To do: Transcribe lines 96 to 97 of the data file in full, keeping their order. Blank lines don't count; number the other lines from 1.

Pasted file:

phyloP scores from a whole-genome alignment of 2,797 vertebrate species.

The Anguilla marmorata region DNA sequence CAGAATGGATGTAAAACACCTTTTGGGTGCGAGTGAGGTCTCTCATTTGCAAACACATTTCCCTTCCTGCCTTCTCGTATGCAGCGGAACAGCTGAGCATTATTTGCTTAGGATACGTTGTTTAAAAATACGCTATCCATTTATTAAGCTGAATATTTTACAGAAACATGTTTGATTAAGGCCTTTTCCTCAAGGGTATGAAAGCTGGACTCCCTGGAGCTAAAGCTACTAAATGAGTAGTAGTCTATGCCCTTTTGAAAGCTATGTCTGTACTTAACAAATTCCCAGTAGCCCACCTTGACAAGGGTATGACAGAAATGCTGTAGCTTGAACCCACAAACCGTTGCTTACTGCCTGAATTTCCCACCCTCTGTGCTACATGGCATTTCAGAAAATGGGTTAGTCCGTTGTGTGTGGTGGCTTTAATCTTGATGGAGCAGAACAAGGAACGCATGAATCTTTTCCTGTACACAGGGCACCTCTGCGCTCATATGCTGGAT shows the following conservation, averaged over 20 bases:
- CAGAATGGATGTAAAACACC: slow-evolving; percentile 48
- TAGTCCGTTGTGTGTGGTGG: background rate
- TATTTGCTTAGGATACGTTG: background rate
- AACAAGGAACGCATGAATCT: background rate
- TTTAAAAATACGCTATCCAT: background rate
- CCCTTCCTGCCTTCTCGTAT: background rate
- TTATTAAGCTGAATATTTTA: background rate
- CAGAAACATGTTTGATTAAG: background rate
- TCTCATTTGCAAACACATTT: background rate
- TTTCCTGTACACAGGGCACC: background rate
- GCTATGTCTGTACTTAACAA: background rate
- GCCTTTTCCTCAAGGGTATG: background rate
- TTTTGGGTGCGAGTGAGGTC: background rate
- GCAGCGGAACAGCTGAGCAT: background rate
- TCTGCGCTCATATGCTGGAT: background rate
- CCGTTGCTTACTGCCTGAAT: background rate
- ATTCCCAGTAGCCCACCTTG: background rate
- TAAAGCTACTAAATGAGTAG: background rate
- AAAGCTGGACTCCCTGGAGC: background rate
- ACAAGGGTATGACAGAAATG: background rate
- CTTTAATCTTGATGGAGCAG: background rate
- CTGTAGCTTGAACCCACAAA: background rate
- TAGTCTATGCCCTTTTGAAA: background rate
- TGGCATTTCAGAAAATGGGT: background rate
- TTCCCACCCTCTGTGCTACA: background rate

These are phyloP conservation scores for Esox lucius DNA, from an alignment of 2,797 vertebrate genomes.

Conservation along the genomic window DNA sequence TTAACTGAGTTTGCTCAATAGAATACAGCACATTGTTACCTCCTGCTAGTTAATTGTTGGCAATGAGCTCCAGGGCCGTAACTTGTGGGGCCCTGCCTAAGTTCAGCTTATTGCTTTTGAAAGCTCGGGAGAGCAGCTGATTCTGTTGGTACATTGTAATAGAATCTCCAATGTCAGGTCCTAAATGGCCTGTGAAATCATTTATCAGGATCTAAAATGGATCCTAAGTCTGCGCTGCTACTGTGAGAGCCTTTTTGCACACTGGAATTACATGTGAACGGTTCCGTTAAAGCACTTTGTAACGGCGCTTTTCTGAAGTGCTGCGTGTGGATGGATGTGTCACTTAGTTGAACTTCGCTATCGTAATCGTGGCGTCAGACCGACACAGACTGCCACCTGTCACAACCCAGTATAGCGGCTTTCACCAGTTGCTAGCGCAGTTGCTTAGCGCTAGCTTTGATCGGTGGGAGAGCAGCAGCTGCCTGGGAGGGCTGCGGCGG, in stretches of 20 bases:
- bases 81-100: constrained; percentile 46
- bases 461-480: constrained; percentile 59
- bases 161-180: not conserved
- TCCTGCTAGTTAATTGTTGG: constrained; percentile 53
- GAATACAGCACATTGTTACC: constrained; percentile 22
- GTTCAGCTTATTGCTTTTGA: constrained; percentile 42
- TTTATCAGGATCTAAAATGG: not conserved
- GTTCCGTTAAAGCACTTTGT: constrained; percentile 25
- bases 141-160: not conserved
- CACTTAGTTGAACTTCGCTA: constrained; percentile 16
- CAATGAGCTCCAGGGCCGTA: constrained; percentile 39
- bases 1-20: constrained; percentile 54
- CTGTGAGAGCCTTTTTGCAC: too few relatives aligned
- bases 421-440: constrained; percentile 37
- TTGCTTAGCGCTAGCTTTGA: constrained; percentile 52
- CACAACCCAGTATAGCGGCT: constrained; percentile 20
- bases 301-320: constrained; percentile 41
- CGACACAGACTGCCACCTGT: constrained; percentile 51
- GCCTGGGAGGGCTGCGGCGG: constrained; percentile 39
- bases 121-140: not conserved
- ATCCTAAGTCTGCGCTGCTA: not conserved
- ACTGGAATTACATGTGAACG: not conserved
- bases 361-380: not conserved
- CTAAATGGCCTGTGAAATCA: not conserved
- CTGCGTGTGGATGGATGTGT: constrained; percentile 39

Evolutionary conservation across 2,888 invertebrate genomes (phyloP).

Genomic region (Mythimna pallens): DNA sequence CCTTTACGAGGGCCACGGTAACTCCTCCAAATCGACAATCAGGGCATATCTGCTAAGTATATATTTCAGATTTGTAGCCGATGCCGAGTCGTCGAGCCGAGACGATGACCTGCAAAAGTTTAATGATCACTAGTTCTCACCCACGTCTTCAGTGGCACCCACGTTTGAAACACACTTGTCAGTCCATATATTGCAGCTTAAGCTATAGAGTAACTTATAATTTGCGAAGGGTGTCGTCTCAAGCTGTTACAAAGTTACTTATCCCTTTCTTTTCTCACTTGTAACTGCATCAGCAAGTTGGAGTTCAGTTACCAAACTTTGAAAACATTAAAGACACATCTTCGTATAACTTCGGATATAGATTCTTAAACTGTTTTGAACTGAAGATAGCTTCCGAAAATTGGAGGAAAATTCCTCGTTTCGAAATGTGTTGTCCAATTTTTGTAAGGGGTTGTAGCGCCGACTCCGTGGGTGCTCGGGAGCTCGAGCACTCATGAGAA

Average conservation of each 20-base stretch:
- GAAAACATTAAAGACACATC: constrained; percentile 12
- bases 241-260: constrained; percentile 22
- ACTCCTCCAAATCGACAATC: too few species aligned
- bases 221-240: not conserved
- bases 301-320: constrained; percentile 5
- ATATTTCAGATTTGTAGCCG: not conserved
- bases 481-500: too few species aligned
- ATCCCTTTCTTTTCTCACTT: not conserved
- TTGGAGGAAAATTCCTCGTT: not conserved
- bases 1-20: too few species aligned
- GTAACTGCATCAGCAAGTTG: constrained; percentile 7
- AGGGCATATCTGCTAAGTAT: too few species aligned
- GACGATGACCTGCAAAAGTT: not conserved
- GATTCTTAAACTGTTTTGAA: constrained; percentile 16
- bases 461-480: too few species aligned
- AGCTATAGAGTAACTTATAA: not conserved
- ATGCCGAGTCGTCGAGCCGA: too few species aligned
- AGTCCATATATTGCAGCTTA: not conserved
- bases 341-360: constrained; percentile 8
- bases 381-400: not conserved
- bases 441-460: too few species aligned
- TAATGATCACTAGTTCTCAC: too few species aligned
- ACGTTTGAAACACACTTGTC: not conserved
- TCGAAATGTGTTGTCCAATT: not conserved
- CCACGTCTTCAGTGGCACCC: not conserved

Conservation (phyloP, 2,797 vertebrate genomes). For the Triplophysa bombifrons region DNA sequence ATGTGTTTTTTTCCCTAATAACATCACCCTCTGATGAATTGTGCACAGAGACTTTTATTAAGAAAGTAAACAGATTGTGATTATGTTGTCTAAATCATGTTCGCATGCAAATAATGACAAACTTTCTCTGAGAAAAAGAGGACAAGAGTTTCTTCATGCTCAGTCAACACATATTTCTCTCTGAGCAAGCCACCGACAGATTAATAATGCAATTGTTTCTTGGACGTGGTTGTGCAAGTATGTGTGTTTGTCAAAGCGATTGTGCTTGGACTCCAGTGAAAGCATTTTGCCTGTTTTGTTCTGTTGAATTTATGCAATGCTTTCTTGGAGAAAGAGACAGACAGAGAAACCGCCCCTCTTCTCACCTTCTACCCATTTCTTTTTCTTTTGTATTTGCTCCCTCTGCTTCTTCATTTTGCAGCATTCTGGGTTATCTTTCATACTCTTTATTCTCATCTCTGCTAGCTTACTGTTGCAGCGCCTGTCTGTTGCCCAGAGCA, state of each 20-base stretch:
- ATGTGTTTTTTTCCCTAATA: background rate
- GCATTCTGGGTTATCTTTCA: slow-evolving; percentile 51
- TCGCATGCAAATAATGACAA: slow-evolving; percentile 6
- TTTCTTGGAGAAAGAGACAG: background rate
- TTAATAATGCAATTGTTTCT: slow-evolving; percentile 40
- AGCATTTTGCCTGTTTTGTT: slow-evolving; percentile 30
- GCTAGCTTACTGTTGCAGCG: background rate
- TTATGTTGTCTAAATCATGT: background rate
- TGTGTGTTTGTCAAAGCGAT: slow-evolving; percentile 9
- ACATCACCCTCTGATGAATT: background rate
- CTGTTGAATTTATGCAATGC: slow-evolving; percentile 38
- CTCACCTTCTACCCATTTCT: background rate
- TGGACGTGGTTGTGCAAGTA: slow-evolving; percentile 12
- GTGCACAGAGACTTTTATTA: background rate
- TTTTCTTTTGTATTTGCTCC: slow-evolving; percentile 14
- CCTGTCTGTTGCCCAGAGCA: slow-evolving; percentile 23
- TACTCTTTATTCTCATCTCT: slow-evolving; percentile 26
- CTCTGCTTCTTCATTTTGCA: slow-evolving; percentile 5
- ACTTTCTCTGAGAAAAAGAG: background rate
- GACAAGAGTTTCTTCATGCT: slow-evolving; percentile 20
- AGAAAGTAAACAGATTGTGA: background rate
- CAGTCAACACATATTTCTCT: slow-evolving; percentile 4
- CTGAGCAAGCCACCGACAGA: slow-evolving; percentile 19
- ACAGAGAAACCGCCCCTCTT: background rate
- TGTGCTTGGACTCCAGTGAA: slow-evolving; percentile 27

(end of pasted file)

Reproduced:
- TGGACGTGGTTGTGCAAGTA: slow-evolving; percentile 12
- GTGCACAGAGACTTTTATTA: background rate